Configuration management (CM) or provisioning tools have been around for quite some time. They are one of the first types of tools adopted by operation teams. They removed the idea that servers provisioning and applications deployment should be manual. Everything, from installing base OS, through infrastructure setup, all the way until deployment of services we are developing, moved into the hands of tools like CFEngine, Puppet and Chef. They removed operations from being the bottleneck. Later on, they evolved into the self-service idea where operators could prepare scripts in advance and developers would need only to select how many instances of a particular type they want. Due to the promise theory those tools are based on, by running them periodically we got self-healing in its infancy.
The most notable improvement those tools brought is the concept of infrastructure defined as code. Now, we can put definitions into code repository and use the same processes we are already accustomed to with the code we write. Today, everything is (or should be) defined as code (infrastructure included), and the role of UIs is (or should be) limited to reporting.
With the emergence of Docker, configuration management and provisioning continues to have a critical role but the scope of what they should do has reduced. They are not in charge of deployment anymore. Other tools do that. They do not have to set up complicated environments since many things are now packed into containers. Their main role is to define infrastructure. We use them to create private networks, open ports, create users and other similar tasks.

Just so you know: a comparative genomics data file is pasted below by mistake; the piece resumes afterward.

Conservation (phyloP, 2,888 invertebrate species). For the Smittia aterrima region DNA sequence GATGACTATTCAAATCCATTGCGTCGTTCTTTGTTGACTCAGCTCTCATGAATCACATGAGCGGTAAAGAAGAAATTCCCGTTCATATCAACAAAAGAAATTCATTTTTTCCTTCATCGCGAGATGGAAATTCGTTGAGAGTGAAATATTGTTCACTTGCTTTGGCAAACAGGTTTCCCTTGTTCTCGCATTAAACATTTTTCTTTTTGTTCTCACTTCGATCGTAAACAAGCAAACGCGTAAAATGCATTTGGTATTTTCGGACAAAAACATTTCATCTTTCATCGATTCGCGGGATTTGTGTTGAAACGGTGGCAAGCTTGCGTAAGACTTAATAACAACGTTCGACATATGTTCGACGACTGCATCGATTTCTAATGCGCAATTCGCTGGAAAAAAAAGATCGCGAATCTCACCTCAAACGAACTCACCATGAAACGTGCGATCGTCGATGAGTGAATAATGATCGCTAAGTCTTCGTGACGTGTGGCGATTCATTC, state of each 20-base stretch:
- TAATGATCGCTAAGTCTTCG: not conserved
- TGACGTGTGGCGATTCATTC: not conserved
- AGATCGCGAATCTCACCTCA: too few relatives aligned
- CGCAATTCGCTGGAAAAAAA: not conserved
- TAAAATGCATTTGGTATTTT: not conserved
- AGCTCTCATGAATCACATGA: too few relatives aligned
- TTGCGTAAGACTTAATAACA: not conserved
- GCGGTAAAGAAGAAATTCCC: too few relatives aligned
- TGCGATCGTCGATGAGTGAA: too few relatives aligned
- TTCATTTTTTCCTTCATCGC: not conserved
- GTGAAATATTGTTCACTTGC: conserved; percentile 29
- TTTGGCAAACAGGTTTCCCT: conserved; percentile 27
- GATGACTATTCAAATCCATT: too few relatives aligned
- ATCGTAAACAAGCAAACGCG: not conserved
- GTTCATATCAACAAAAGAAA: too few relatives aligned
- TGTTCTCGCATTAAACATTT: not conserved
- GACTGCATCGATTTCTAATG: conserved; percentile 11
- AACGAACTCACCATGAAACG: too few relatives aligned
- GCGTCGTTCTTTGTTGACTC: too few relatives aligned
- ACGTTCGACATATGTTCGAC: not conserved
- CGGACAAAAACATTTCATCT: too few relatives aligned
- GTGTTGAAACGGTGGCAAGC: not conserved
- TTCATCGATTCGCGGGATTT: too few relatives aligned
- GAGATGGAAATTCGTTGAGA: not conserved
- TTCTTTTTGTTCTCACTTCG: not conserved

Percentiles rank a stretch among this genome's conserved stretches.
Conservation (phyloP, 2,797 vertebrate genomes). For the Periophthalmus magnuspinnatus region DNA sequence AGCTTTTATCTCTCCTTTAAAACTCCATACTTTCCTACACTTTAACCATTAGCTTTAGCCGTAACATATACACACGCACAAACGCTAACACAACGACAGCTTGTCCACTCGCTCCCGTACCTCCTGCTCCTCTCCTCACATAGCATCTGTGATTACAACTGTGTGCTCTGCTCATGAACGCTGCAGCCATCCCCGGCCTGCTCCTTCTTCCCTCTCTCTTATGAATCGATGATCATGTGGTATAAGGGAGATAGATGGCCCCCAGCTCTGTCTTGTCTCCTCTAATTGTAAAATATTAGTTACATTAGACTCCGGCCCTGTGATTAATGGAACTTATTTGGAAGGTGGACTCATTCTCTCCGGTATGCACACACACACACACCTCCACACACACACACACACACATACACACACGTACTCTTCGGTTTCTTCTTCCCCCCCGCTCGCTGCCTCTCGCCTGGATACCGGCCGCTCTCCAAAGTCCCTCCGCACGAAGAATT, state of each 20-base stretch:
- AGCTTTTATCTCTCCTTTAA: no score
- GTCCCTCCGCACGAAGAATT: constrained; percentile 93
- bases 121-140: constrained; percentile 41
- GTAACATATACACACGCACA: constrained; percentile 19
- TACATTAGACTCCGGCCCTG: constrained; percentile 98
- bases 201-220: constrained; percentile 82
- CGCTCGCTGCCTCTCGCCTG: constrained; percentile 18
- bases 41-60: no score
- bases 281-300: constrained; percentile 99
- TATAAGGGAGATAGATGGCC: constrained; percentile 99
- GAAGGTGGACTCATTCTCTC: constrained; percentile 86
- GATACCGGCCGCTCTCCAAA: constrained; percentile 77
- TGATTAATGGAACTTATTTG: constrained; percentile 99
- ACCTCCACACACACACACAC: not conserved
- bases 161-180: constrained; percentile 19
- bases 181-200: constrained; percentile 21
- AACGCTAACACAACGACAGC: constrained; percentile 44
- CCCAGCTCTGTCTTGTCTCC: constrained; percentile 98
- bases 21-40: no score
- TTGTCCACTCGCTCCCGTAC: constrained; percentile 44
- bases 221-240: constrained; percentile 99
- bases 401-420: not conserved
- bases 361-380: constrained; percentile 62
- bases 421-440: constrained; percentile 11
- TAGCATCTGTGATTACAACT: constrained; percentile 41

For those and other reasons, adoption of simpler (but equally powerful) tools became widespread. With its push system and a simple syntax, Ansible got hold on the market and, today, is my CM weapon of choice.
The real question is why did Docker take away deployment from CM tools?
The DevOps 2.0 Toolkit
If you liked this article, you might be interested in The DevOps 2.0 Toolkit: Automating the Continuous Deployment Pipeline with Containerized Microservices book.
The book is about different techniques that help us architect software in a better and more efficient way with microservices packed as immutable containers, tested and deployed continuously to servers that are automatically provisioned with configuration management tools. It's about fast, reliable and continuous deployments with zero-downtime and ability to roll-back. It's about scaling to any number of servers, the design of self-healing systems capable of recuperation from both hardware and software failures and about centralized logging and monitoring of the cluster.
In other words, this book envelops the full microservices development and deployment lifecycle using some of the latest and greatest practices and tools. We'll use Docker, Ansible, Ubuntu, Docker Swarm and Docker Compose, Consul, etcd, Registrator, confd, Jenkins, nginx, and so on. We'll go through many practices and, even more, tools.
This post is part of a new blog series all about the DevOps 2.0 Toolkit. Follow along in the coming weeks. Each post builds upon the last!
The DevOps 2.0 Toolkit
Configuration Management (The DevOps 2.0 Toolkit)
Containers and Immutable Deployments (The DevOps 2.0 Toolkit)
Cluster Orchestration (The DevOps 2.0 Toolkit)
Service Discovery (The DevOps 2.0 Toolkit)
Dynamic Proxies (The DevOps 2.0 Toolkit)
Zero-Downtime Deployment (The DevOps 2.0 Toolkit)
Continuous Integration, Delivery, And Deployment (The DevOps 2.0 Toolkit)
Stay up to date
We'll never share your email address and you can opt out at any time, we promise.